Who are Xi Jinping's foes? (I)
For Deng Puffang, Deng Xiaoping’s eldest son, some cadres want “to go back to the ancien regime.” The two sons of Hu Yaobang, one of the Party’s liberal icons, “seem frustrated by President Xi’s anti-reform proclivities.”
Hong Kong (AsiaNews) – The leadership of the "supreme leader" is challenged less by the attacks of US President Donald J. Trump than by his domestic enemies. Among those who miss the policies of Deng Xiaoping – regional administrators, the military and intellectuals – dissatisfaction grows towards the choices adopted by Xi, this according to Prof Willy Wo-Lap Lam, who teaches at the Chinese University of Hong Kong and author of several books on China. Here is the first part of his analysis. Courtesy of the Jamestown Foundation.
Something unexpected took place during a recent four-day “southern tour” by CCP General Secretary Xi Jinping in Guangdong Province, the province where Deng Xiaoping, the chief architect of reform, launched his drive to “reform and open up” (改革开放) in 1978. As Party and government departments in Beijing prepare to celebrate the 40th anniversary of reform and opening up, Xi’s late October trip was widely thought to be an acknowledgement of his debts to Deng’s pro-market policies. Yet some observers were left stunned by Xi’s failure to utter the name “Deng Xiaoping” even once.
Xi noted that “experience has shown that the path of reform and the open door is correct, and that we must unswervingly uphold [the policy] and tirelessly persevere with it.” However, the paramount leader seemed to have drawn a distinction between “reform and the open-door policy in the new era” and Deng’s original “reform and open-door policy.” For example, Xi used the phrase ziligengsheng (自力更生) or “self-reliance” twice, saying that autarky was “the point of departure of the struggles of the Chinese people.” Ziligengsheng was one of Mao Zedong’s favorite aphorisms, and the antithesis of Deng’s policy of opening China’s door to foreign investment (People’s Daily, October 26; Xinhua, October 25).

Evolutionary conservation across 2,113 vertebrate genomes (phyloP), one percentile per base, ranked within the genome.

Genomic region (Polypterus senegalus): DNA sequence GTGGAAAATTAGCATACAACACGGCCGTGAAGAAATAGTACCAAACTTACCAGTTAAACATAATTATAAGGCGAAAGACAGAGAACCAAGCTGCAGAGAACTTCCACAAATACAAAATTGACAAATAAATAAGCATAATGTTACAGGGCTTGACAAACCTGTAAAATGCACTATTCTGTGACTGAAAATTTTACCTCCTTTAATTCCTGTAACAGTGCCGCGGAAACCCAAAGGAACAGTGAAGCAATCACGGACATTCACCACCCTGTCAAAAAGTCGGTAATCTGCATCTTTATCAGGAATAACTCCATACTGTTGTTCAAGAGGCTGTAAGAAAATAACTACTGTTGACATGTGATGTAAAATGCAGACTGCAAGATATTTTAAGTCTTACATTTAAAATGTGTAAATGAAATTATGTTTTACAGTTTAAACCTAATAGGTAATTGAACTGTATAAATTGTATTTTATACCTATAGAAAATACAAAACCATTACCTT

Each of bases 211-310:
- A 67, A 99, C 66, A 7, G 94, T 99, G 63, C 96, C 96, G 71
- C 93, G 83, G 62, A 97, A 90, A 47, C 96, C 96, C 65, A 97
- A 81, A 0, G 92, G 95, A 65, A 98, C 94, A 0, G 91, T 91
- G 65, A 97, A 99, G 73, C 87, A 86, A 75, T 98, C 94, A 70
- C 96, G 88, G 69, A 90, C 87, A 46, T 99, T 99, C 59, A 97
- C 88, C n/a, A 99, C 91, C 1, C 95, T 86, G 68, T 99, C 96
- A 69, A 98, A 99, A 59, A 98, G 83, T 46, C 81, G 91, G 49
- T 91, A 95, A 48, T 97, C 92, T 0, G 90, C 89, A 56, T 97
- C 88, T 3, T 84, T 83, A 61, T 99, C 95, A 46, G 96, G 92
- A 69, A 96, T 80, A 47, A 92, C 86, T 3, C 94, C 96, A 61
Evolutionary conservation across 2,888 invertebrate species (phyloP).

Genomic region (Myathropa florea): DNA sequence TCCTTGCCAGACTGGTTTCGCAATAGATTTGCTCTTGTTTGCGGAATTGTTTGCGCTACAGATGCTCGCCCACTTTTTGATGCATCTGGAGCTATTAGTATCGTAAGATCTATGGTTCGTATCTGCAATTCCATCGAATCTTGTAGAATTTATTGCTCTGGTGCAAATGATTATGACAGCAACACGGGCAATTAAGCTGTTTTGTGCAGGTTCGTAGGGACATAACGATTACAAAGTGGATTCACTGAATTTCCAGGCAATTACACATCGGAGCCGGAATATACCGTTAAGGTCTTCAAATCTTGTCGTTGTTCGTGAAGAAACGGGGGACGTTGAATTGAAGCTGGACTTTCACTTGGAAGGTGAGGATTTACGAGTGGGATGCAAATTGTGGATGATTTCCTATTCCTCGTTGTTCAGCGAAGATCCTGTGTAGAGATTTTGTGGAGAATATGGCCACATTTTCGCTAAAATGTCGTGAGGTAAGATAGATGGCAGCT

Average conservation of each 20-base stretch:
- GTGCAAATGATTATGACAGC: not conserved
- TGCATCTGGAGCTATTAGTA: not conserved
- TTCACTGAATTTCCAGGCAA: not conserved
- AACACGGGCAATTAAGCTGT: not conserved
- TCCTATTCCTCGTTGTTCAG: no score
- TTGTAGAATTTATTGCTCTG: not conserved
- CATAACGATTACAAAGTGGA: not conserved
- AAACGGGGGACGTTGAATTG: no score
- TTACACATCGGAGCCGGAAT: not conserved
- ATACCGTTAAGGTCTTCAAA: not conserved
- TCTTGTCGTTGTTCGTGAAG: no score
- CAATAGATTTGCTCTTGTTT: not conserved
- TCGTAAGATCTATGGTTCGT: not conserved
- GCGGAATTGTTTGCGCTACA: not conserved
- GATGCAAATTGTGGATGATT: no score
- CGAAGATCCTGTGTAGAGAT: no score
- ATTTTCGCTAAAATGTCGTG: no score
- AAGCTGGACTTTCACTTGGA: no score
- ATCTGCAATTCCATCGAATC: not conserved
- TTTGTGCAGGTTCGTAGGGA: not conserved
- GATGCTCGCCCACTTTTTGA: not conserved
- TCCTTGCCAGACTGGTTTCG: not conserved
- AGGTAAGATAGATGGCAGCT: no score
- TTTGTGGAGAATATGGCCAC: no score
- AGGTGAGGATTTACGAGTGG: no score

While Xi’s status as “core of the party,” the highest commander, and “pathfinder for the people” does not seem to have been seriously challenged by the multi-pronged attacks launched by US President Donald Trump, there is little doubt that his enemies in the party and government have multiplied. So who are Xi’s political foes? Foremost among them are cadres and even ordinary folks who are the beneficiaries of Deng’s visionary policy, represented by Xi’s fellow princelings who are the offspring of party elders closely tied to Deng Xiaoping’s reforms.
Take, for instance, the children of Deng Xiaoping, who have closely guarded their father’s legacy of reform. They fear that Deng’s position at the peak of the CCP pantheon, second only to Mao, could be jeopardized by Xi’s move to dismantle the liberal patriarch’s key policy planks. At a recent meeting of the China’s Disabled Persons’ Federation, Deng’s eldest son Deng Pufang gave strong hints that there were cadres who wanted to go back to the ancien regime. “Only if we insist upon reform and open door can we continue to survive and continue to develop,” he said. “The pace of the progress of history won’t stop.” Deng went on to admonish CCP members to “clench our teeth and never retrogress so that [the reform policy] will not be shaken in a hundred years” (Dwnews.com, October 23; Chinaelections.net, October 11).
Similarly, Hu Deping and Hu Dehua, the two sons of late party general secretary Hu Yaobang—a liberal icon within the Party—seem frustrated by President Xi’s anti-reform proclivities. In the run-up to Xi’s ascent to power in late 2012, Hu Deping briefed Xi on the importance of intra-party reforms and policies that favored the market economy. When ignored Hu’s suggestions, the latter felt duty-bound to defend the interests of private enterprises. A former party secretary of the All-China Federation of Industry and Commerce, Hu warned against the tendency of gongsiheying (公私合营), or “co-management by state-owned enterprises [SOEs] and private firms.” Gongsiheying, which in most cases means SOEs taking over private companies, “has re-appeared under a new format so as to squeeze private enterprises,” he said. “If this were to become a trend, and nobody offers critical views, the end result will be terrible” (Radio Free Asia, September 28; Hong Kong Economic Journal, September 28). Taking the cue from Hu, the nation’s private entrepreneurs have expressed dissatisfaction with more powerful state-owned enterprises, which enjoy Xi’s patronage (Asia Times, October 9).